Even the little decisions we make throughout the day should be guided by the question “what would Jesus do?” If Jesus saw trash left on the bathroom floor, what do you think he would do? Would he wait for the custodians to come pick it up? Of course not. He, who came to be the servant of all, would humble himself and pick up the trash.

If Jesus saw an unflushed commode, what do you think he would do? Would he turn his head, hold his nose, and leave that nasty job for somebody else? Of course not, he who washed his disciples’ feet would probably also flush their commode.

If Jesus saw a neighbor who appeared lonely and confused, what do you think he would do? Would he hurry on past him so he could spend more time with his friends? Of course not! Jesus would stop and listen, and then he would say, “Come to me, you who are burdened and heavy-laden and I will give you rest.”

If Jesus heard a group of people gossiping about their neighbor, what do you think he would do? Would he stand by idly without words of defense? Of course not! Jesus would stop the conversation saying, “Judge not lest you be judge, for by the judgment with which you judge others, they will judge you in return.”

And if Jesus heard an announcement calling for someone to work in Vacation Bible School, what do you think he would do? Would he turn the other way hoping someone else took care of the children? Of course not. Jesus would be the first to volunteer saying, “Suffer the little children to come unto me, for such is the Kingdom of God.”

Discerning the will of God is not really all that hard. You just have to ask one question. You just ask, “What would Jesus do?” then go and do likewise.

Every now and then I hear someone trying to state God’s will by quoting some passage from the Old Testament. Now don’t get me wrong, I believe the Old Testament is important, but I do not put it on the same level as the life and teachings of Jesus Christ. You see, Moses was not the exact image of God. Abraham was not one with the Eternal Father, and Isaiah never called himself God Incarnate. There’s only one person in Scripture who is the exact representation of God, only one person who said, “If you’ve seen me you’ve seen the Father; only one person in Scripture who can show us exactly how God wants us to think and act; and that person is Jesus Christ. That’s why Jesus said, “If you’ve seen me, you’ve seen the Father.” And so, if the Old Testament advises me to do something that Jesus wouldn’t do, I’m going to follow Jesus instead of the Old Testament.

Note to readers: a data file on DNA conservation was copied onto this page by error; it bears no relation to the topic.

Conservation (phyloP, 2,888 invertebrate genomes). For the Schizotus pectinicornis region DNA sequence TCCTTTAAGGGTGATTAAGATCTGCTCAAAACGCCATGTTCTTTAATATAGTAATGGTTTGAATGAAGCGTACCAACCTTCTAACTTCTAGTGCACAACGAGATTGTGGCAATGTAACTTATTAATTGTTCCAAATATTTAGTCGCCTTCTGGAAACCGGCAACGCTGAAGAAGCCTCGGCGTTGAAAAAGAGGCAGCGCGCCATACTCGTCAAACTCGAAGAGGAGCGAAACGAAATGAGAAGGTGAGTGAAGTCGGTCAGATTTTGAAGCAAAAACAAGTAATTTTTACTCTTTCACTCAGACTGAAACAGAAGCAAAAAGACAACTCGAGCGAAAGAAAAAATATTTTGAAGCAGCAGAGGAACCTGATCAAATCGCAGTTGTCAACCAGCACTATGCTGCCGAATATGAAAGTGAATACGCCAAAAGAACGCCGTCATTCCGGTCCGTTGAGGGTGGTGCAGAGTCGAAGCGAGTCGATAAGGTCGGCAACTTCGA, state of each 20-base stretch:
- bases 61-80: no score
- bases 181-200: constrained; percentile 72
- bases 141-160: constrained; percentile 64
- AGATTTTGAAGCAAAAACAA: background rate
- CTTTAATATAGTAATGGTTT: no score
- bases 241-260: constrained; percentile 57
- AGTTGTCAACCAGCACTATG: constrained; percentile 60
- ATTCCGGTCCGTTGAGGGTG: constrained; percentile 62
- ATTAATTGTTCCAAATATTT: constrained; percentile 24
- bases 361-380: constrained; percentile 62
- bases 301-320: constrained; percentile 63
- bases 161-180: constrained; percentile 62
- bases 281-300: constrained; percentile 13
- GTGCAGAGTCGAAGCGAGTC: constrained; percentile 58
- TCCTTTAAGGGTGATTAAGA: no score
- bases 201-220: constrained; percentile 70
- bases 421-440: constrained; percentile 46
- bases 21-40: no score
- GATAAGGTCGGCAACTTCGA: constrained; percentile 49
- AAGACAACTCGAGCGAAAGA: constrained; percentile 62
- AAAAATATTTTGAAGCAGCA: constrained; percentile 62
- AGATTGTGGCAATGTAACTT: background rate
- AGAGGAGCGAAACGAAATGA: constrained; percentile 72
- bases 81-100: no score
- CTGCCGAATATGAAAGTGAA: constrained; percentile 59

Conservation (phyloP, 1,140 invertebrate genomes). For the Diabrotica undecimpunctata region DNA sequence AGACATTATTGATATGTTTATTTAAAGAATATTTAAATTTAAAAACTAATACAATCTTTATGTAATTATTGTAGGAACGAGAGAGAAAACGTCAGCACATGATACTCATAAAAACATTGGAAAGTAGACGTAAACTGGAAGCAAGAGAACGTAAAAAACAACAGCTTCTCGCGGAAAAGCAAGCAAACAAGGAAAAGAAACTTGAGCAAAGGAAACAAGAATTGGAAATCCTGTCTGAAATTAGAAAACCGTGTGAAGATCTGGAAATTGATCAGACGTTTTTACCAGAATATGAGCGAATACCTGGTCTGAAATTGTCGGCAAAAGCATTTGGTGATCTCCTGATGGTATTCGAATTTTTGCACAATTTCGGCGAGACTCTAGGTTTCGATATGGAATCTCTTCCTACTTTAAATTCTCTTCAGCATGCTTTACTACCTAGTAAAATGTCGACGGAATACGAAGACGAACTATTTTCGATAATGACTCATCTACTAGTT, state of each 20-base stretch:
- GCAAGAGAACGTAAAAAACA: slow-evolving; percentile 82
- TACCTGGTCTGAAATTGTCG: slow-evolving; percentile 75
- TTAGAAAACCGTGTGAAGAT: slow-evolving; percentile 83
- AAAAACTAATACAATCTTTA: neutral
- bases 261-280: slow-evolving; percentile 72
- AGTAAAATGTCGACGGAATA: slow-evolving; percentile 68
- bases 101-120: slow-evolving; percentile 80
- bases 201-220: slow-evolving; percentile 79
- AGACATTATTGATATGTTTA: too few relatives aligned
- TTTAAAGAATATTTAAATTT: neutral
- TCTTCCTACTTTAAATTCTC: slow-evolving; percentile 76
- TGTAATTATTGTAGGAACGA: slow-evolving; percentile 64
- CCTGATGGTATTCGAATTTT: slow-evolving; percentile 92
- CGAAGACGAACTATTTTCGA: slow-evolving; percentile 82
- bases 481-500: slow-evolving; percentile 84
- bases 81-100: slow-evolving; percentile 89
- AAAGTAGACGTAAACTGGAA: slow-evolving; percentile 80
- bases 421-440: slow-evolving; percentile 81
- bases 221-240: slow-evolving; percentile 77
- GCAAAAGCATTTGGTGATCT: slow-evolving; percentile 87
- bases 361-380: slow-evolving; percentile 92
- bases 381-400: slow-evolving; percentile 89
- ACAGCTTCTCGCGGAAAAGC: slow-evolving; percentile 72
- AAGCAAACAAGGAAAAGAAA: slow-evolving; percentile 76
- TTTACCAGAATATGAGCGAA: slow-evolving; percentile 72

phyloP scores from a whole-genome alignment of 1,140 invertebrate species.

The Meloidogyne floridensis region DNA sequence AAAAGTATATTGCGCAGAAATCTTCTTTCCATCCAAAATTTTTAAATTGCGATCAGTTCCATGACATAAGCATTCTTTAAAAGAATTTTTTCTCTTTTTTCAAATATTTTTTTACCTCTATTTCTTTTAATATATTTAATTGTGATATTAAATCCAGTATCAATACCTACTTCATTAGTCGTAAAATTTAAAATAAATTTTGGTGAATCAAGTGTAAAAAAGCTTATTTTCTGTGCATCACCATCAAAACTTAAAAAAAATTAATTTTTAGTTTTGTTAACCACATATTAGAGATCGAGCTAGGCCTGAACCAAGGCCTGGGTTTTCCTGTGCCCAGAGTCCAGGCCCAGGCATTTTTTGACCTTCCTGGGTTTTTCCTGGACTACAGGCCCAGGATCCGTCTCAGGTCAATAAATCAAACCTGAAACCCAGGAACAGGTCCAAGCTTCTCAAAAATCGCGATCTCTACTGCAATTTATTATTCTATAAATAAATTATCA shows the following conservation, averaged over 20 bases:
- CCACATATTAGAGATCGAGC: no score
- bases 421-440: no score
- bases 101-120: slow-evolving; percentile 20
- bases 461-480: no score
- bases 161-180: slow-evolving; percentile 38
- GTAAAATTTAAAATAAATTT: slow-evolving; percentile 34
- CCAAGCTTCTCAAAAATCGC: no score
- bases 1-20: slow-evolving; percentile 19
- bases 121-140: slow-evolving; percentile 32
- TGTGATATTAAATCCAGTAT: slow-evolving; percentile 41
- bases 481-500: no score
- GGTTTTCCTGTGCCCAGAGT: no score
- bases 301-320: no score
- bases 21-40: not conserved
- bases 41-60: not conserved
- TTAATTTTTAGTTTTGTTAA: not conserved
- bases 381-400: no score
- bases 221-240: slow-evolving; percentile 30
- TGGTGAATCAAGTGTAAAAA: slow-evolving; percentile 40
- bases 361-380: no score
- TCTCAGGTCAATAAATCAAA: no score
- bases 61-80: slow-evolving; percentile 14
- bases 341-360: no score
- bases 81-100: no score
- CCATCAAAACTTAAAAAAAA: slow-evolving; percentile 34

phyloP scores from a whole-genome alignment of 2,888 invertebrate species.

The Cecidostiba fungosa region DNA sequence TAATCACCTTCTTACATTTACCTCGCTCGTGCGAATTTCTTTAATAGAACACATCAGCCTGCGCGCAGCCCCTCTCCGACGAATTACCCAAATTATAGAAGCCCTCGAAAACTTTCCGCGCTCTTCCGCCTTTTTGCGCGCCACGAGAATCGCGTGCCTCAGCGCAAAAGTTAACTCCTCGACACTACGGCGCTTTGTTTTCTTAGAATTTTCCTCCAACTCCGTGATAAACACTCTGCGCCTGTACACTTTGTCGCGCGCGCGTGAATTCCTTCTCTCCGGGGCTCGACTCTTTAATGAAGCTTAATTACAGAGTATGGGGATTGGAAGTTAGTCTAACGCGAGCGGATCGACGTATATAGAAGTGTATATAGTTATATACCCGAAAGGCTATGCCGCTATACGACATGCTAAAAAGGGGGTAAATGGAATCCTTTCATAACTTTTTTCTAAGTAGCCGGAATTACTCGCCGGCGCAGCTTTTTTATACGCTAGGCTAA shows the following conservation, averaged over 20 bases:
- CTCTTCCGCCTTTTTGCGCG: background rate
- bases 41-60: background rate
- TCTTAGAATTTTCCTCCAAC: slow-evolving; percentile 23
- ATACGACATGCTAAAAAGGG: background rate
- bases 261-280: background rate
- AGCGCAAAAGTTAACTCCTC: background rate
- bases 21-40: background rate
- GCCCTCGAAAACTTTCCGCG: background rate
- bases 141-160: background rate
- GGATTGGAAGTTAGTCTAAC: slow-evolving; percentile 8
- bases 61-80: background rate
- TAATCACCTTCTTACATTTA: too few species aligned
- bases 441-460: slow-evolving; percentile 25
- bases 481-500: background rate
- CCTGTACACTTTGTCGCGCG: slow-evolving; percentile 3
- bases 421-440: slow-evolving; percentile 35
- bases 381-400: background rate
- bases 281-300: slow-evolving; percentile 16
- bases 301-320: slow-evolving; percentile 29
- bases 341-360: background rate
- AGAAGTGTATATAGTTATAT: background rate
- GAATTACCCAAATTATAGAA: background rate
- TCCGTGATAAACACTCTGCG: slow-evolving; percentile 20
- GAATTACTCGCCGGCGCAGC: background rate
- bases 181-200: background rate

Let me give you an example. In Deuteronomy 21 we hear these words.

If someone has a stubborn and rebellious son who does not obey his father and mother and will not listen to them when they discipline him, his father and mother shall take hold of him and bring him to the elders at the gate of his town. They shall say to the elders, “This son of ours is stubborn and rebellious. He will not obey us. He is a glutton and a drunkard.” Then all the men of his town are to stone him to death.

Now let me ask you a question. If you brought your rebellious son to Jesus, do you think Jesus would advise you to stone him to death? Of course not, Jesus would advise you to change your son's stubborn heart by loving him unconditionally.

So if I'm trying to find God's will about my son, what should I do? Should I follow the teachings of the Old Testament or should I treat my son as Jesus would treat him? I think the answer's clear. I'd do what Jesus would do.

“What would Jesus do?” That one little question is the keystone to understanding God’s will for our lives. In the end, if what we determine to be God’s will differs from the way Jesus lived, or differs from the things Jesus taught, I got news for you. It ain’t the will of God. It’s somebody else’s will, maybe your own will, but if it differs from Jesus, you can be assured, it’s not God’s will.

Perhaps some of you are familiar with the name Michael Tait. Tait is a member of the Christian rock group, DC Talk. He’s also African American. Tait tells about going with four of his friends to the Smoky Mountains to do some rock climbing. He writes,

We came to this little town just outside of Knoxville, Tennessee. I wanted to pull over and get something to drink and I saw a little country store ahead.

I walked in, and there were three guys sitting there giving me looks I have never seen before. The older of the three said, "You don't belong around here—boy."

At first I thought, “Is he talking to me?” Then I realized he was. I couldn't believe my ears when he said, "Stick around here after dark and we'll hang you.” . . . . It was as if I'd been beamed back to the '50s. Suddenly I was experiencing hatred, the kind of bigotry I'd only read about or seen on TV.

I'll never forget how I felt in that little country store. For just a split second, I felt less than human. I felt alone.

But then I asked myself the question, “What would Jesus do,” and knew God wanted me to keep my anger under control. So I calmly explained to the man that racism is a thing of America's past and that it had nothing to do with the will of God.

Yes, on that day, Michael Tait had a decision to make. When confronted with ugly, hateful, racism, what should he do? Should he run, or should he respond to the bigot with the same kind of hatred he had received? In that tense situation, what was God’s will for his life?

Tait discovered God’s will by asking, “What would Jesus do?” and instantly he knew God’s will. He knew it was God’s will to love those who hated him. And how did he know that? He knew it by following the teachings of Jesus Christ.

So today, as you seek to discern God’s will for your life, ask the question. “What would Jesus do?” You know, the question itself is pretty simple. The hard part is embracing the answer, and after embracing the answer, living out God’s will in your life.